But I’d finally let go. I’d taken a chance and once again I was in charge of my own future.

I think that’s given me the right to sing and dance in the privacy of my own apartment, don’t you think?

So naive to keep holding on to what I want to believe
And I can see but I keep holding on and on and on and on

But don’t think I’m bitter.

I’m grateful. I’m changed. And this time around, I intend to do things with both eyes open.

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The Ax

I finally did it.

They said it may take as long as three months. Which is understandable. We are straddling the DMZ, after all.

I don’t blame them. A lot of mommies would be pissed to have the school’s American puppet accommodating foreign teacher leave a month into the new semester.

Considering the horror stories of directors slapping their staff around, I was surprised that the meeting passed without the slightest hint of violence. Well, it lasted for an hour, so it wasn’t a stroll in the park. My supervisor cried, and the director was quite emotional herself.

Still, I’m sure I’ll get a lot of hostility on Monday.

It’s gonna be a long three months.

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Dear Pia,

You have looked tired and upset for many weeks . . . I feel bad for you.

I wish I could take care of you.

But I don't know English. I'm sorry.

I will study and learn English.

Remember to practice your Korean. I would like you to know more Taekwondo words.

You work very hard in Taekwondo class. Exercise is good for you. I don't want you to be the best in class–just do the best you can do.

When you are free I will take you out for dinner. I know you like rice!

Don't work too hard, and cheer up. Fighting!

Your Taekwondo Teacher

P.S. I am sorry my English is bad.

After the translation, my Korean co-teacher gave me a wry grin. "Does he have feelings for you?"

"Nooooo . . ." I said, suppressing a grin.

"You should get a boyfriend. I lived in Australia for a year, and after the first six months I was ready to go home. But I had a boyfriend there, and he made me feel better."

Everyone's telling me to get a boyfriend–my supervisor, my coworkers, my roommate, my friends, my parents, my pharmacist and the owner of the local Dunkin Donuts. (I suspect everyone just wants me to get laid.)

What I need is a new job.

But it was nice to get that letter. Because there are nights when I do want someone to take care of me. You'll just never hear me say that in person.

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In Two Days . . .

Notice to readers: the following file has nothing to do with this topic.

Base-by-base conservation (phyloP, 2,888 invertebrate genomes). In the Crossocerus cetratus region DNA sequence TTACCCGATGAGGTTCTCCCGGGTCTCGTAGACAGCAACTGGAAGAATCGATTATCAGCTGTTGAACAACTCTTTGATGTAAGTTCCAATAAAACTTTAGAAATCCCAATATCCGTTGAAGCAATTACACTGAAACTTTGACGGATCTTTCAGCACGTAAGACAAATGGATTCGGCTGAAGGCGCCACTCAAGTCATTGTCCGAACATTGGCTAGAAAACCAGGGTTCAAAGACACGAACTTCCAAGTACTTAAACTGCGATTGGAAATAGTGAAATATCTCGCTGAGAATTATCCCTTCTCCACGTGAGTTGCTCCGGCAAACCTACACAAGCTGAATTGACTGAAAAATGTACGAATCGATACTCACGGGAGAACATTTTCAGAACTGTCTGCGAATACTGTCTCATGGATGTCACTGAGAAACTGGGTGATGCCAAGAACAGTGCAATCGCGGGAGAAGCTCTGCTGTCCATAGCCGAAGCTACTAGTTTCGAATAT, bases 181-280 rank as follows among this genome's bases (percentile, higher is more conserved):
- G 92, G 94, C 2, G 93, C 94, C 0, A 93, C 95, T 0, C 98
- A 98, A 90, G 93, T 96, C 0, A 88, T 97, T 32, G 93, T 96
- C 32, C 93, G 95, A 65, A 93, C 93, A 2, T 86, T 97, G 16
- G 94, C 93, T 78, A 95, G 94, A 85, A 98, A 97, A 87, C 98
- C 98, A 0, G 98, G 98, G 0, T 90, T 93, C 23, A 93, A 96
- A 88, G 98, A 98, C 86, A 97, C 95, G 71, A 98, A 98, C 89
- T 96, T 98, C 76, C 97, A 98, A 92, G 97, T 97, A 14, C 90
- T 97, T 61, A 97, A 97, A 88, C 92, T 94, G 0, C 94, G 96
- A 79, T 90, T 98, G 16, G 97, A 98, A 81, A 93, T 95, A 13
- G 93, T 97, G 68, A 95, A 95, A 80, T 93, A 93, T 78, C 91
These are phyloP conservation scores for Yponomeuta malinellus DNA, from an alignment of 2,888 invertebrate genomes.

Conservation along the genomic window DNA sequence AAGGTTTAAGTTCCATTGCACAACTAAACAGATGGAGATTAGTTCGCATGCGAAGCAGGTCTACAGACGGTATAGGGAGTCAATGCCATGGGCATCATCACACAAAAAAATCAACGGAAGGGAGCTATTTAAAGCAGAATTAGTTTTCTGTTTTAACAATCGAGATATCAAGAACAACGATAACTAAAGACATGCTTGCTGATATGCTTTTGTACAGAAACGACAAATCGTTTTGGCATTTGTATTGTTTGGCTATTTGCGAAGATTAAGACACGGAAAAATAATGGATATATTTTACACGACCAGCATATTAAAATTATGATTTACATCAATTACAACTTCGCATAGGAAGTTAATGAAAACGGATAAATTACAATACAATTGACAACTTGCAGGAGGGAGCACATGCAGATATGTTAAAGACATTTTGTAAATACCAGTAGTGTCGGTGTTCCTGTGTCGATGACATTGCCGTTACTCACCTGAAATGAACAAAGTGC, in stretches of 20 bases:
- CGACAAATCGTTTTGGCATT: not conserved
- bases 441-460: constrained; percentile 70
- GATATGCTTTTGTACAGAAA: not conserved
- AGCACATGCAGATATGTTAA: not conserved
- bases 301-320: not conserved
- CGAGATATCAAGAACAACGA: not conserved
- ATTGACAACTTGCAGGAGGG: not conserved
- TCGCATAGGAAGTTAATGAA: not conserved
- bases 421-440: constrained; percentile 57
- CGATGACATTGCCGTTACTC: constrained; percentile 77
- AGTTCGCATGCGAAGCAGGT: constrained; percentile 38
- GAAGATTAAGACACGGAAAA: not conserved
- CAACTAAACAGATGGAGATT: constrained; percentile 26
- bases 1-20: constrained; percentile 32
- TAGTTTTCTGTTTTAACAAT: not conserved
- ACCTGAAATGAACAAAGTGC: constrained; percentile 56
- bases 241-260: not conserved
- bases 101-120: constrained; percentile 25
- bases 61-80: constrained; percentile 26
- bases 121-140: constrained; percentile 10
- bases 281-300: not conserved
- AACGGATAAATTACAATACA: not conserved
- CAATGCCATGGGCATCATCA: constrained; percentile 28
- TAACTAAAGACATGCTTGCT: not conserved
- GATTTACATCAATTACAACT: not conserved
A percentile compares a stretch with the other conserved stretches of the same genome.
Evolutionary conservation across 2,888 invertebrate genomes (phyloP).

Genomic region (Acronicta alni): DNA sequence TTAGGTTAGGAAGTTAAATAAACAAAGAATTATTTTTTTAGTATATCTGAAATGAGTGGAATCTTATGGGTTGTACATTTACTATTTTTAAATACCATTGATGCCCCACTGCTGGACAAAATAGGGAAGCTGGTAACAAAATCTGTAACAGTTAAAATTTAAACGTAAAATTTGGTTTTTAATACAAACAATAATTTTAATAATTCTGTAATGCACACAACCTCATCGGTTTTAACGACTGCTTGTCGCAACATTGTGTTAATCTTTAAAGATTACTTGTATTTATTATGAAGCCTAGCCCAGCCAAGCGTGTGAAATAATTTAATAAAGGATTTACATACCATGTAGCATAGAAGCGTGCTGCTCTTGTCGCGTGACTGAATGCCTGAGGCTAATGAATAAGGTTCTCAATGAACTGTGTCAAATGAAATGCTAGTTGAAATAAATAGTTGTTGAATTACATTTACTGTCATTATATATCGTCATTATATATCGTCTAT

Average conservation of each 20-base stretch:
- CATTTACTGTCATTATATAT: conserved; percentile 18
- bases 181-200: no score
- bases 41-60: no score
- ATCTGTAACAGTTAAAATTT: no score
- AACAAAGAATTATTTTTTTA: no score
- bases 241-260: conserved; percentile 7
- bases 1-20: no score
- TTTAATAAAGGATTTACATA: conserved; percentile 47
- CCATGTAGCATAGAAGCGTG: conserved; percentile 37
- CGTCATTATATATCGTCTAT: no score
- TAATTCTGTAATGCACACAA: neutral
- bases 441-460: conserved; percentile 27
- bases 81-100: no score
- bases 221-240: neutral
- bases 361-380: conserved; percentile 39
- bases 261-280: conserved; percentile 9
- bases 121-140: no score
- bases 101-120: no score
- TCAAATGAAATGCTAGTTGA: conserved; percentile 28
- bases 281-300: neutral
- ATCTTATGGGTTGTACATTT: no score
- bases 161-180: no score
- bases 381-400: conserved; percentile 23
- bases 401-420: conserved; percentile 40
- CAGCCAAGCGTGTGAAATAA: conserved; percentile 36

. . . I’m meeting with my supervisor and director to inform them I’m leaving Wonderland. Screw the money.

While talking to my roommate last night, I found out that we don’t have health insurance.

“But they’re supposed to cover 50 percent,” I protested. “I thought that was effective after we got our visas in December.”

(The director, who handles all of our finances, has been “too busy” to meet with us to discuss our paychecks. And when I say “too busy,” I mean sleeping with a man who is definitely not her husband.)

“Believe me,” M said, her face drawn, “when I needed the morning after pill two weeks ago, I was very upset.”

“What did C say?”

“She said I specifically told her I didn’t want health insurance. Bullshit. We told her in November we wanted coverage.”

I sat back, aghast. “So I’ve been traveling around an unfamiliar country, taking Taekwondo lessons and eating from vendors without health insurance?”

I have to admit that this is also my fault. I should have rode the director’s ass on this issue until my coverage was confirmed. (Since I don’t know Korean, I’ve been very dependent on her to take care of everything. But I’m sure I could have nagged until one of us broke down.)

However, this was the last straw. If the school really gave a shit about me, they would have at least tossed a little cash to protect their pretty American investment.

But no . . . in spite of the fact that I traveled to the opposite end of the country during our winter holiday (with only five Korean words under my belt), have taken an intense, two-hour, six-days-a-week martial arts course and have been working 10 to 13 hours a day, they don’t see the possibility that I might eat some bad kimchi and need to get my stomach pumped.

Or that I might have several mental breakdowns from said working hours and might need psychiatric help.

Friday can’t come soon enough.